Integral Coaching for EDUCATION LEADERS
To be an “integral coach” means that we call on the many viewpoints of coaching, (see below) align, and integrate them into an approach that is quite unique—it engages both the coach and the person who is being coached.
Our definition of coaching is best described as helping people “doing, thinking, and being: doing a set of actions, holding a set of beliefs, and being in a way that results in those actions leading to change. These are the three things that can make coaching transformational.” (The Art of Coaching, Aguilar, 2013, p. 20)
Our unique coaching model is also based on“co-active conversations”. In this approach we “foster self discovery, self- awareness and choice.” Using“co-active coaching encourages and empowers people to find their own answers, and ultimately help people live lives of meaning and purpose.” (Co-Active Coaching, House, House, Sandahl, and Whitworth, 2011, p.xvi &xvii.)
Doug Silsbee, (Presence-Based Coaching, 2008, p. 25) defines coaching broadly as that part of a relationship in which one person is primarily dedicated to serving the long-term development of competence, self-generation, and aliveness in the other.
He quotes others who describe presence as:
- “being yourself when you coach: your values, passion, creativity, emotion, and discerning judgment—to any given moment with a client.”
- “. . . a deep listening of being open beyond one’s preconceptions and historical ways of making sense.”
- “The ability to connect authentically with the thoughts and feelings others, in order to motivate and inspire them toward a desired outcome.”
Finally, he offers his definition of presence as “a state of awareness, in the moment, characterized by the felt experience of timelessness, connectedness, and a larger truth.”
Our approach then, integrates doing, thinking, being, co-active conversations and presence into what we describe as integral coaching. This Integral Coaching Model honors the person who is the coach, all that they are and all that they are becoming, just as it honors the client (principal) and all that they are and becoming. It honors, supports and guides all the outside work that is being done in the schools and all the inner work that the coach and client (principal) do together.
If schools are going to change in any significant manner, the principal and coach’s work must be a transformational relationship. It must focus on transformational intrapersonal change, interpersonal change, climate and culture change and systemic change. This is what we mean by an integral coaching model. It involves both knowledge of self and awareness of self, knowledge of others, (children and adults) and awareness of others (children and adults). The Integral Coaching process involves all of us: our own coaching team, the people we train as coaches, the principal and all of the people in a school. We, as coaches are guided by what we see as the truth in the following quotes:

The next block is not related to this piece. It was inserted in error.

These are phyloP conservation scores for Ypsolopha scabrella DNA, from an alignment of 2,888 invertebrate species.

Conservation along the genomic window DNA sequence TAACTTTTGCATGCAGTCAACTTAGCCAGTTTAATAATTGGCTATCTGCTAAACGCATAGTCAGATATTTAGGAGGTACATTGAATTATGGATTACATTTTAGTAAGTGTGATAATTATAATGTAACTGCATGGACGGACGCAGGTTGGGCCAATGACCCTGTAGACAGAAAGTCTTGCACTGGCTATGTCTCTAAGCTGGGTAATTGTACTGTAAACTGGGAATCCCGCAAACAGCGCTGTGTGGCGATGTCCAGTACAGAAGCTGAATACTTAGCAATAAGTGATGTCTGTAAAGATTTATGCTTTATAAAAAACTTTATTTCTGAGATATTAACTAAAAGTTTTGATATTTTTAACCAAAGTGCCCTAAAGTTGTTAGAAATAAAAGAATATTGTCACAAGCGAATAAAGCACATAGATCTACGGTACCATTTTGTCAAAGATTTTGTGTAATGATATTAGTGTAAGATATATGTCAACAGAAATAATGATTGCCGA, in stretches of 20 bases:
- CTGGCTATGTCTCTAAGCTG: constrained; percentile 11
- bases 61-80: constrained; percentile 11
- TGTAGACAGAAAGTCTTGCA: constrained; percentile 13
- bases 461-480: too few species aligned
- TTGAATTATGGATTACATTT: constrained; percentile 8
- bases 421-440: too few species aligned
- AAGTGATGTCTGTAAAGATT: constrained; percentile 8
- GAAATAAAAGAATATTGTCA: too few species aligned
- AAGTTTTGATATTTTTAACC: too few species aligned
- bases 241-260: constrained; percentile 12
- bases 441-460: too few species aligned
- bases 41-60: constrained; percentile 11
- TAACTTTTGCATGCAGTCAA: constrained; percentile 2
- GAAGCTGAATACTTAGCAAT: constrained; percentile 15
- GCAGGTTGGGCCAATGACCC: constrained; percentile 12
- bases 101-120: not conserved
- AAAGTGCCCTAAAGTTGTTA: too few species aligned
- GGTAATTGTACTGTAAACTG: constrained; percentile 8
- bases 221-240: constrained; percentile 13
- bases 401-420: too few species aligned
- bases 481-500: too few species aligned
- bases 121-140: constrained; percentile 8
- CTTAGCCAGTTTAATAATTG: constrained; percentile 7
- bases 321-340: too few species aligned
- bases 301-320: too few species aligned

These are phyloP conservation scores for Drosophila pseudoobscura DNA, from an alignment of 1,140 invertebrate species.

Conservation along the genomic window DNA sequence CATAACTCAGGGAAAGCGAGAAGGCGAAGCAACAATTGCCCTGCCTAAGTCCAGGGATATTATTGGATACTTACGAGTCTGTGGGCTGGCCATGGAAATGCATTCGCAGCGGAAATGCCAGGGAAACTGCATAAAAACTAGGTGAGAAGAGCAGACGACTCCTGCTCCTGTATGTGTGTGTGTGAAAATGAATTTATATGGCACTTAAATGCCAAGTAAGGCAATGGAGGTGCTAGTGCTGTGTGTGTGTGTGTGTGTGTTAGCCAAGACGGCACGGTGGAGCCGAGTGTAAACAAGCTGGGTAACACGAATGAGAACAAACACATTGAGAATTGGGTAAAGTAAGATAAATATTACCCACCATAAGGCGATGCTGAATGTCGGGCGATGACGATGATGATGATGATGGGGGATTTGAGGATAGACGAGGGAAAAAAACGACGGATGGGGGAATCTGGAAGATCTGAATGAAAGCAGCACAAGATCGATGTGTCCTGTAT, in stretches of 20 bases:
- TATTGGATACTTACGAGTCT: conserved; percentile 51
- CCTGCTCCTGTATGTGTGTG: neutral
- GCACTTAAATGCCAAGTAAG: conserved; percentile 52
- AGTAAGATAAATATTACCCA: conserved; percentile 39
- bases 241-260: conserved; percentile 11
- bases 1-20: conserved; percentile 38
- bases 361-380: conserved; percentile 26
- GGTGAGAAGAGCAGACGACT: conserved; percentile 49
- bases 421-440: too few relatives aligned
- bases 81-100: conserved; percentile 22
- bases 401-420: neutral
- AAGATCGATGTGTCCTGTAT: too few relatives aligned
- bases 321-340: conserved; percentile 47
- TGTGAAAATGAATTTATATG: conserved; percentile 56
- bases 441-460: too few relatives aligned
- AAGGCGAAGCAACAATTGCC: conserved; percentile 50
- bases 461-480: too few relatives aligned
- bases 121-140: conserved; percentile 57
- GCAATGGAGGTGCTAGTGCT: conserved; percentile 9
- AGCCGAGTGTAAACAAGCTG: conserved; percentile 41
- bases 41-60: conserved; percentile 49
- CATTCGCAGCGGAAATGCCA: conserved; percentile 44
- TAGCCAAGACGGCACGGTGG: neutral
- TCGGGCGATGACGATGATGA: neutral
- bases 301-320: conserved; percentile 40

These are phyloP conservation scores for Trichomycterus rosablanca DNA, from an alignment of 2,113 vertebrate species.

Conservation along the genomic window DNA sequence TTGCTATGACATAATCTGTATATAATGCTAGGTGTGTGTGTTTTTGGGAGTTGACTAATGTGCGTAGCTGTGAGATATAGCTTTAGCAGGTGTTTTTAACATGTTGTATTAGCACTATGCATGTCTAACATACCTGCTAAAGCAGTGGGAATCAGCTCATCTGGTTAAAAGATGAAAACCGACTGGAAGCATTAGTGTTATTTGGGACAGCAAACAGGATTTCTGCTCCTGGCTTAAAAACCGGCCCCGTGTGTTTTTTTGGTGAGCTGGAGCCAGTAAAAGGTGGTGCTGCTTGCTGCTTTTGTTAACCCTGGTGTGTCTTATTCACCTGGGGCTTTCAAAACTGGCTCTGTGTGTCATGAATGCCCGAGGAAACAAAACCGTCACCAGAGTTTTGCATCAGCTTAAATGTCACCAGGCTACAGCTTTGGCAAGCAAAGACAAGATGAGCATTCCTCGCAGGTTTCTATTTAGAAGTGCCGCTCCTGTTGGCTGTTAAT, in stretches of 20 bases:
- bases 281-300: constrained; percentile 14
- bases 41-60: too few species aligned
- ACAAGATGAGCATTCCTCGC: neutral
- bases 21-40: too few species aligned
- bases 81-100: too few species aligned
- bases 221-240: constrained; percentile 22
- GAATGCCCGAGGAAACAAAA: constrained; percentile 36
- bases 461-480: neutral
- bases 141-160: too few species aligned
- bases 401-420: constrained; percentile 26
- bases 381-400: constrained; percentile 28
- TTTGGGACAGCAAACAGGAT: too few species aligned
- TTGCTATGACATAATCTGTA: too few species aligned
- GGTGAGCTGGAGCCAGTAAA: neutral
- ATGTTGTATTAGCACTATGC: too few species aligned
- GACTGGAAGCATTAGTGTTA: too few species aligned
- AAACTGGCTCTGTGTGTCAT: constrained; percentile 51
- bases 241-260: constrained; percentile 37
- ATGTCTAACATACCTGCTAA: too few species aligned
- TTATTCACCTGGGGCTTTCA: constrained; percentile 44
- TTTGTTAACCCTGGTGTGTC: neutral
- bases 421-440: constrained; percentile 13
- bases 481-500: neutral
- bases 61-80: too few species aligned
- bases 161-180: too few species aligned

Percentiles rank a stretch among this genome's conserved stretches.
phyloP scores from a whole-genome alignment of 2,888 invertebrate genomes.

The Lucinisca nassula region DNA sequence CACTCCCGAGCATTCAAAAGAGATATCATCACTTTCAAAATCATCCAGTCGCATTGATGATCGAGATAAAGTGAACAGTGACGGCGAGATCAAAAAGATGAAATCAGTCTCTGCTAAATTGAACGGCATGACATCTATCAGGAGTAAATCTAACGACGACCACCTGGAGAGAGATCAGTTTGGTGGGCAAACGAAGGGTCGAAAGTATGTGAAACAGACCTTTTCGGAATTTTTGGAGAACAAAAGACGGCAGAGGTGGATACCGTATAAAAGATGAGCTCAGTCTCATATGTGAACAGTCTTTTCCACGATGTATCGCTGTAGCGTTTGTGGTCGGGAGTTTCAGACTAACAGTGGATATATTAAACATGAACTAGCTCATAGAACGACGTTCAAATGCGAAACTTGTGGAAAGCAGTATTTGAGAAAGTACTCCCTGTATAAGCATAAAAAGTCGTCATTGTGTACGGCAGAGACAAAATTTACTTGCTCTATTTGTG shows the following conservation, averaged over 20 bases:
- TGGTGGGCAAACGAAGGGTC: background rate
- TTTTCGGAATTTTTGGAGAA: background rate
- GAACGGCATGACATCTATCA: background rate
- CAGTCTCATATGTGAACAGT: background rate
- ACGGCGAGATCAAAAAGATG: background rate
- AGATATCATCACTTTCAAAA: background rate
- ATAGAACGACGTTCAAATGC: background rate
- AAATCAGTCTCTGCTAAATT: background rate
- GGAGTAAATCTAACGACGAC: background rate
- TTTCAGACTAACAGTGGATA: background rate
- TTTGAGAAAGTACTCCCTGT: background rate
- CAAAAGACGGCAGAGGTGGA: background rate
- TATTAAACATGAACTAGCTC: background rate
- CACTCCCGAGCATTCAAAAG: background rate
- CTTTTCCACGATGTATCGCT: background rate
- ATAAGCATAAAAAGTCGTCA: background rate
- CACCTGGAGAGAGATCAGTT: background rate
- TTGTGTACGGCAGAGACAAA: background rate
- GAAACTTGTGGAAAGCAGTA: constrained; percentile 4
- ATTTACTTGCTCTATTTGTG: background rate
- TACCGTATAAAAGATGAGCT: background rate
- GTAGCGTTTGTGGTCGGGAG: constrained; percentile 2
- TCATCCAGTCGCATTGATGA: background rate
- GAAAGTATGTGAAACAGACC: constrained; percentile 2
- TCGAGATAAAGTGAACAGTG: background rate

- “All things change when we do.” ( Unknown )
- “We do not see things as they are. We see things as we are.” (Rabbi Shemuel ben Nachmani, as quoted in the Talmudic tractate Berakhot (55b.)
- “The success of an intervention depends on the interior condition of the intervenor.” (Former CEO of Hanover Insurance, Bill O’Brien)
Our primary focus then, is on six aspects of personal development:
1) Growing up (knowledge of self),
2) Waking up, (awareness of self)
3) Opening up (sharing of self
4) Clearing up (clarifying of self
5) Cleaning up,(identifying and confronting hidden parts of self and
6) Showing up (Being fully present with all the more developed aspects of self).
We strongly believe that personal development leads naturally to the development of interpersonal skills. Our Integral Coaching Model therefore begins with helping people we coach to see more clearly their own stages of development. We will use integral coaching to help them become more aware of themselves and others, identify key issues they need to address in their own leadership and take the actions necessary in their school to move the people and their programs forward.
Coaching with a person-centered approach
What is the person-centered approach according to Carl Rogers?
". . . during the course of my career, . . . the various labels I have given to this theme . . . nondirective counseling, client-centered therapy, group-centered leadership . . .
The central hypothesis of this approach can be briefly stated. Individuals have within themselves vast resourcesfor self-understanding and for altering their self-concepts, basic attitudes, and self-directed behavior; these resources can be tapped if a definable climate of facilitative psychological attitudes can be provided. There are three conditions that must be present in order for a climate to be growth-promoting . . . The conditions apply, in fact, in any situation in which the development of the person is a goal. . .
The first element could be called genuineness, realness, or congruence. This means that we are openly being the feelings and attitudes that are flowing within at the moment. The term “transparent” catches the flavor of this condition.
The second attitude of importance in creating a climate for change is acceptance or caring, or prizing – what I have called unconditional positive regard. (We) are willing for (people in our meditation group) to be whatever immediate feeling is going on – confusion, resentment, fear, anger, courage, love, or pride. (We) prize others in a total rather than a conditional way.
The third facilitative aspect of the relationship is empathic understanding. This means that (we in the group try to) accurately sense the feelings and personal meanings that (anyone in the group) is experiencing and we try to communicate this understanding (to anyone who talks in our group). . . This kind of sensitive active listening is exceedingly rare in our lives." -Carl Rogers